(Purple Bract Peruvian Sage or Concolor Sage) Similar to its wild relative, Peruvian Sage, which is also known as Concolor Sage, this cultivar has foliage that is smooth, apple green on top and fuzzy with silver hairs on the bottom. Major differences appear in the dramatic bracts.
(Southern Mexican Sage) With its graceful, shrubby habit, purplish green leaves and intense tomato-red blooms, this herbaceous perennial makes a delightful display in your garden. It begins blooming in October and continues sporadically through the winter and into spring in frost-free areas.
(Giant Bolivian Sage) Hailing from Peru and Bolivia, this tender specimen is found at altitudes of 9,000 feet in the wild. This multi-stemmed, woody-based, climbing Salvia needs support. Hummingbirds love its 5-inch-long, crimson flowers, which are the longest grown by any Salvia and flower from late summer through autumn.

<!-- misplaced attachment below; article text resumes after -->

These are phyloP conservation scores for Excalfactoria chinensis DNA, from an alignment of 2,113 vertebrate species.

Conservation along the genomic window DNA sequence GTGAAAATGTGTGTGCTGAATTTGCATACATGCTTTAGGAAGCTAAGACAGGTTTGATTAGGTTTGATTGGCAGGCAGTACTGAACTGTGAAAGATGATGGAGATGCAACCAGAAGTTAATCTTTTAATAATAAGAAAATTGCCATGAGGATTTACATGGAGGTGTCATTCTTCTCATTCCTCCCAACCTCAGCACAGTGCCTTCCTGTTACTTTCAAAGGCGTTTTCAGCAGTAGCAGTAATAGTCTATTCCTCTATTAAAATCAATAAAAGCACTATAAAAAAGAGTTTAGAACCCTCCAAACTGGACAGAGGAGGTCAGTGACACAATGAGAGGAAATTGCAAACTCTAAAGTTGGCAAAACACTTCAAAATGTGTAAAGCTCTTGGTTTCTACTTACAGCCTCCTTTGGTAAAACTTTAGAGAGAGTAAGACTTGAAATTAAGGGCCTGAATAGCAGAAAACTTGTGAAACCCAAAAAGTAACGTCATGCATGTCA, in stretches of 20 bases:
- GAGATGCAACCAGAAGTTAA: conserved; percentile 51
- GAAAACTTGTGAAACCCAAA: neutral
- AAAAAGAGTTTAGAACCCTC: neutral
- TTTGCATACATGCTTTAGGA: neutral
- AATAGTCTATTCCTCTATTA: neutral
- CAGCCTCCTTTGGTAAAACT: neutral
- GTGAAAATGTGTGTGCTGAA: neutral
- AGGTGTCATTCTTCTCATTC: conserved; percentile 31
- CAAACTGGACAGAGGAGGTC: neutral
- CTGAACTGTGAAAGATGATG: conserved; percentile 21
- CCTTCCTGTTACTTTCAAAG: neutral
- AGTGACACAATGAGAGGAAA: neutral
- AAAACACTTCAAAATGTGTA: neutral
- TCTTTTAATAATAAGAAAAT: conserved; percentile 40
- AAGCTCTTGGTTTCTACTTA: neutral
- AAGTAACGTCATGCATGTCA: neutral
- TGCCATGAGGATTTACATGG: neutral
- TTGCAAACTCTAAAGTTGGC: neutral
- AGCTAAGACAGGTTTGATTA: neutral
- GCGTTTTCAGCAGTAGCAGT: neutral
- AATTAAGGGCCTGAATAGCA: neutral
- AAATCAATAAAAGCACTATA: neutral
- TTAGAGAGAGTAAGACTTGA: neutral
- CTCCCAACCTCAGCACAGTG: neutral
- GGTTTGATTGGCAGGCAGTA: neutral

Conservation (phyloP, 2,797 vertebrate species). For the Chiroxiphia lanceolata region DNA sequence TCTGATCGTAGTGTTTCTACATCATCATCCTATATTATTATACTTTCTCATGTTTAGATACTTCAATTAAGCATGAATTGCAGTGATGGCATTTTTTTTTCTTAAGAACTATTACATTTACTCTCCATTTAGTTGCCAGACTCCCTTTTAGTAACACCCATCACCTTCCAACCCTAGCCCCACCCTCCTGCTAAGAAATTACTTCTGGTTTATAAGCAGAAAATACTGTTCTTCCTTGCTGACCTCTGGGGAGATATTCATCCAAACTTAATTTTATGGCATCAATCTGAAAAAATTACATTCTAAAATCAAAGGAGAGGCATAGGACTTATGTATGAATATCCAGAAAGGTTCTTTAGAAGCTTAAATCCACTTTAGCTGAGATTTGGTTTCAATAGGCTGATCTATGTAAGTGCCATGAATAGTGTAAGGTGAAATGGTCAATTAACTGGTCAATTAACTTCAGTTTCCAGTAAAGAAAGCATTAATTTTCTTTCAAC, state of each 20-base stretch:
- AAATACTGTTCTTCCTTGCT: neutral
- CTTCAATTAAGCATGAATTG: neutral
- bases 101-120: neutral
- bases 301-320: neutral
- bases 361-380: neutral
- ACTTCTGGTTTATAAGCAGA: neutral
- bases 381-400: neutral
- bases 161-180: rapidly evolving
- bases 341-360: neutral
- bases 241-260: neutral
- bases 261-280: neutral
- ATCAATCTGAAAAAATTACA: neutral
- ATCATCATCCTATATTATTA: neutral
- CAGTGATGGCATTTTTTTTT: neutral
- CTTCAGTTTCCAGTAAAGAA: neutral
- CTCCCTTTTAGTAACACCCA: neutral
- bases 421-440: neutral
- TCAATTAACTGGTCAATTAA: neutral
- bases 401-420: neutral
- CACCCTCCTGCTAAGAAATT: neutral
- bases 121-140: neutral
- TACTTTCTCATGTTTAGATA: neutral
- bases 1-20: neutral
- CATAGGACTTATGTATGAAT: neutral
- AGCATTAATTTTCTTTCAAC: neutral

(Elk Blue Hard Leaf Sage) Soft baby blue & white flowers in abundance coupled with strong growth make this an ideal new variety for hummingbird gardeners. the specific epitaph, durifolia, means hard leaf. We don't find the leaf exactly hard but it is lovely and durable.
(Shaggy Chiapas Sage) This is a sweetheart! Glowing magenta flowers lure the eye as well as hummingbirds to this heat-tolerant sage. It begins blooming in late summer where weather is warm and in fall where it is cooler.
(Honey Melon Pineapple Sage) This is a short Pineapple Sage that is long blooming. It is the earliest and longest flowering of all the many varieties of Salvia elegans. We recommend it for indoor herb gardening as well as for outdoor borders and groundcovers.